JK Editions

Gerry Lopez grew up in Hawaii, where he spent lots of time barefoot, surfing empty breaks with his friends and family, and communing with the ocean.

I just finished his book, Surf is Where you Find It, a collection of surf-related stories from throughout his life. I was struck by the ease with which Gerry floats through life, taking the various winds, currents, ripples, and waves as they come. As far as I can tell, he has zero enemies, is genuinely loved and respected throughout surf culture, and still loves surfing and the ocean as much as he did as a barefoot grom on the rollers of Waikiki. 

His life is one of singular focus coupled with a divine ability to read and adapt to his environment. Lopez is wholly aware of his surroundings, whether it’s surviving dangerous surf, making business decisions, or navigating the complex landscape of celebrity.

This sort of focus/vision is something that I aspire to. It’s a skill that seems so straightforward — just keep your eyes (and ears) open and pay attention. Listen closely. Being a surfer, I know that 90% of surfing is just paying attention and being able to read the ocean. But in surf, as in life, there are always distractions that cloud our vision and muffle our hearing — social and cultural filters that we are born with or pick up inadvertently along the way. As Lopez says, “Don't talk in the lineup unless you want to get caught inside.”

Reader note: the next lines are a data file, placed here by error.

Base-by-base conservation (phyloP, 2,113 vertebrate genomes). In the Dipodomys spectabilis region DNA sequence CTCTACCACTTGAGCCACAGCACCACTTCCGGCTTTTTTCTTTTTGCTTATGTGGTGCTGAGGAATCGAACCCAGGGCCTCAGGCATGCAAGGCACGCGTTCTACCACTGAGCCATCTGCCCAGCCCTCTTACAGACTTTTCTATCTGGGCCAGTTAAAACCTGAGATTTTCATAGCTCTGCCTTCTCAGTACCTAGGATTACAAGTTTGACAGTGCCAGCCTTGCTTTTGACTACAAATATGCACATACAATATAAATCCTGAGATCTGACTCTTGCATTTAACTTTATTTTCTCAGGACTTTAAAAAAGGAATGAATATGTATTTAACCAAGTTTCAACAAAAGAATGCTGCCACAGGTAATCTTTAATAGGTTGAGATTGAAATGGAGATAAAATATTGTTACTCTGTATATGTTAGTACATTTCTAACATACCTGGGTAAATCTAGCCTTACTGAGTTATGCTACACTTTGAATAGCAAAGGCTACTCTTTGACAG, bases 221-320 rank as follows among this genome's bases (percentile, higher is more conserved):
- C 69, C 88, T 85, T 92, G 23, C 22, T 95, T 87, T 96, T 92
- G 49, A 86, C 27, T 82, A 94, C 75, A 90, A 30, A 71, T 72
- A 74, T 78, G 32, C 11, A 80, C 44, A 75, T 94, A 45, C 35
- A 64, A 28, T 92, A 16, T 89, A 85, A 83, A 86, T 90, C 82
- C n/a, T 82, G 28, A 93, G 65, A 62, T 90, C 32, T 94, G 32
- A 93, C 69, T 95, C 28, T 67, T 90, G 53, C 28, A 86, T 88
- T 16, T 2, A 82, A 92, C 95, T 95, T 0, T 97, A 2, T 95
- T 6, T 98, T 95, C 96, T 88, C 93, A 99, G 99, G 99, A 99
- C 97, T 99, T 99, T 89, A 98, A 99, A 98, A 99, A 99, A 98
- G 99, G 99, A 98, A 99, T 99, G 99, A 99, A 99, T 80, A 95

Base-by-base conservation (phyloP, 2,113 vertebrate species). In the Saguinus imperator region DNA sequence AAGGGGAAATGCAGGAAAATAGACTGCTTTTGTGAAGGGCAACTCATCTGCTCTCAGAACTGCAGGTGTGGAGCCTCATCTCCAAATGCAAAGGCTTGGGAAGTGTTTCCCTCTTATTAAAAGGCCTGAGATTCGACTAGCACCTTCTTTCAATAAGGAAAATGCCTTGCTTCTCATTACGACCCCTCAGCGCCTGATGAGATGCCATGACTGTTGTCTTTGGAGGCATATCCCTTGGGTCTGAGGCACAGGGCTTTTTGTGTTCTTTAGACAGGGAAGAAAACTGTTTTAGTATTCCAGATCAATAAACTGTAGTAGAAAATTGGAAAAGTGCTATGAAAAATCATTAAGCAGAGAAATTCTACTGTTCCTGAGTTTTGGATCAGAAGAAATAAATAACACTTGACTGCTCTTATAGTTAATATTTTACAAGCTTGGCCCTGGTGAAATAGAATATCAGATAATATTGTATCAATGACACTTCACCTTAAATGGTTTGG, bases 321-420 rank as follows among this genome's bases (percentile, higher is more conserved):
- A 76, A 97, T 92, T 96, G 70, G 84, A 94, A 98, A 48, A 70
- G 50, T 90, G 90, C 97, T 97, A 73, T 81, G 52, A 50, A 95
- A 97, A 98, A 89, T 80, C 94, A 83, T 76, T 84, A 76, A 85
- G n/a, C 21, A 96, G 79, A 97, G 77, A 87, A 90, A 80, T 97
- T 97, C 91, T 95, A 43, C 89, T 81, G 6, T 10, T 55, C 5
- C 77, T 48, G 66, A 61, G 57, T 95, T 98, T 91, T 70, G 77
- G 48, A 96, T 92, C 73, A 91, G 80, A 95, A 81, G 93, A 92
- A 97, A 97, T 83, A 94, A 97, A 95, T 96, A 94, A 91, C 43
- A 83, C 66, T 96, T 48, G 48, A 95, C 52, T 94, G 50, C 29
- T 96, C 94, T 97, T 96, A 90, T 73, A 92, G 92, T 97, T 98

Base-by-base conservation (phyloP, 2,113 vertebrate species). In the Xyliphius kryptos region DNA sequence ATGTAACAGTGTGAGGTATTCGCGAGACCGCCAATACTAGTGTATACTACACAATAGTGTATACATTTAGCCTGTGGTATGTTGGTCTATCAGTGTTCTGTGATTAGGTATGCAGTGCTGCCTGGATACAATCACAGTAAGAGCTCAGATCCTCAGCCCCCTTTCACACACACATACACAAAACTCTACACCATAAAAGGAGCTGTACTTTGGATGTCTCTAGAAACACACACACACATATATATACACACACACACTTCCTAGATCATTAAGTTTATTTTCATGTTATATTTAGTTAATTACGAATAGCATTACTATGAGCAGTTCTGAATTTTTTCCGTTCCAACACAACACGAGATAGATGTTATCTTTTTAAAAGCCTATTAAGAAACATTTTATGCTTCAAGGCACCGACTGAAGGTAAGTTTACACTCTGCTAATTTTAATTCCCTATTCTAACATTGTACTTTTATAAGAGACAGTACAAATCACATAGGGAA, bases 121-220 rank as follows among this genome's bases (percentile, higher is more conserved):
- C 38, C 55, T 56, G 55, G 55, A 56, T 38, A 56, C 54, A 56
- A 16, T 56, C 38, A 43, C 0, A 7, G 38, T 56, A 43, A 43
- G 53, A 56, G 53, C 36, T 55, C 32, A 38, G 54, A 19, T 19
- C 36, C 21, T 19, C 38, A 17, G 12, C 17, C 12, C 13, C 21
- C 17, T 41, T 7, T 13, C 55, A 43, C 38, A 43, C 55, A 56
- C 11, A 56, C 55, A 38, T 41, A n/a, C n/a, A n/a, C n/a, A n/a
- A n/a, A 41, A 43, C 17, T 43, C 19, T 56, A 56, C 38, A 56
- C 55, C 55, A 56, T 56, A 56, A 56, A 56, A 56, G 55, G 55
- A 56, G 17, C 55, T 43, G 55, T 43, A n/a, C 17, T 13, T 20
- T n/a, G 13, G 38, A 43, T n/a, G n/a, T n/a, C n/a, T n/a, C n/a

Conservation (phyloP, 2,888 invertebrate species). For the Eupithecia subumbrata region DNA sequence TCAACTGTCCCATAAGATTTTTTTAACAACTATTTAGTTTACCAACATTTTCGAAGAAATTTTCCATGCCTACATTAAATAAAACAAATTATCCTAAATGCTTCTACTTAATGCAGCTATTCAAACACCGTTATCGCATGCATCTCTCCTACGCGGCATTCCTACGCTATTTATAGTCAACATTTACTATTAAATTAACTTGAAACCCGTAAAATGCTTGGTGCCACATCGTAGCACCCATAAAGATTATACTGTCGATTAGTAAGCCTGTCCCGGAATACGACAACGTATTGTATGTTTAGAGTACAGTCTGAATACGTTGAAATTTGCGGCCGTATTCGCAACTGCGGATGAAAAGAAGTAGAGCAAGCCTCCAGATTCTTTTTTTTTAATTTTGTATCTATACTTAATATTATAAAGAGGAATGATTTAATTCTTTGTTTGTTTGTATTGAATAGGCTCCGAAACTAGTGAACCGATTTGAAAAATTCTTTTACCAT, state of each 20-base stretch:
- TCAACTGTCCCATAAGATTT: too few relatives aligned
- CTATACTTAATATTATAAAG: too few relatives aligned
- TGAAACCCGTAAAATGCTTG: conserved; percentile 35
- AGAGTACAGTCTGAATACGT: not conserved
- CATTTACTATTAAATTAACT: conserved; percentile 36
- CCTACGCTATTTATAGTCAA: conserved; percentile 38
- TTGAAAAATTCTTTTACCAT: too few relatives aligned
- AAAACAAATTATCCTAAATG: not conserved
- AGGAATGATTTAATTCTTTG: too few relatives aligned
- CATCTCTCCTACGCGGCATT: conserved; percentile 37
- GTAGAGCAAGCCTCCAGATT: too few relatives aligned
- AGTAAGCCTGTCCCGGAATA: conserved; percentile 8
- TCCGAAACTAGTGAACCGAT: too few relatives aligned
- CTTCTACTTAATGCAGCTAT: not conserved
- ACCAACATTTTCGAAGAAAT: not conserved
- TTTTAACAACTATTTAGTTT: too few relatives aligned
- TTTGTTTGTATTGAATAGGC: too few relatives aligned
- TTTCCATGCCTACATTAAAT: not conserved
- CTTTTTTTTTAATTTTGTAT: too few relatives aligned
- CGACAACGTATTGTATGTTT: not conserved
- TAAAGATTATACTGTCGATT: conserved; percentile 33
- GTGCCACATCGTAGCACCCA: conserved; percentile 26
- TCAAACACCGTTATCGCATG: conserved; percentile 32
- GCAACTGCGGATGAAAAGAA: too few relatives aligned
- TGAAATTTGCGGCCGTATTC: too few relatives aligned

Gerry has spent much of his life as a waterman, a businessman, an adventurer, a pioneer, and an ambassador of not just surf, but all around Aloha coolness. But above all, he is an artist, fully committed to a life with a singular focus. 

However, artists with this sort of singular focus are often faced with difficult life decisions that require them to be either selfless or selfish. Do I chase waves around the world or stay home with my family? Do I work late or go home to have dinner with my family? Do I even get married, have kids, and start a family?  Somehow, Lopez seems to have found a way to duck dive under this wave as well — which is a true testament to his ability to see.

At the end of the book, he lists five rules that he has created for himself:

1. Surf to surf tomorrow, never surf like there's no tomorrow.
2. Pace yourself.
3. Don't talk in the lineup unless you want to get caught inside.
4. Never, ever, take the first wave of the set.
5. The best surfer in the water is the guy having the most fun.

I couldn't agree more. Thanks G-Lo.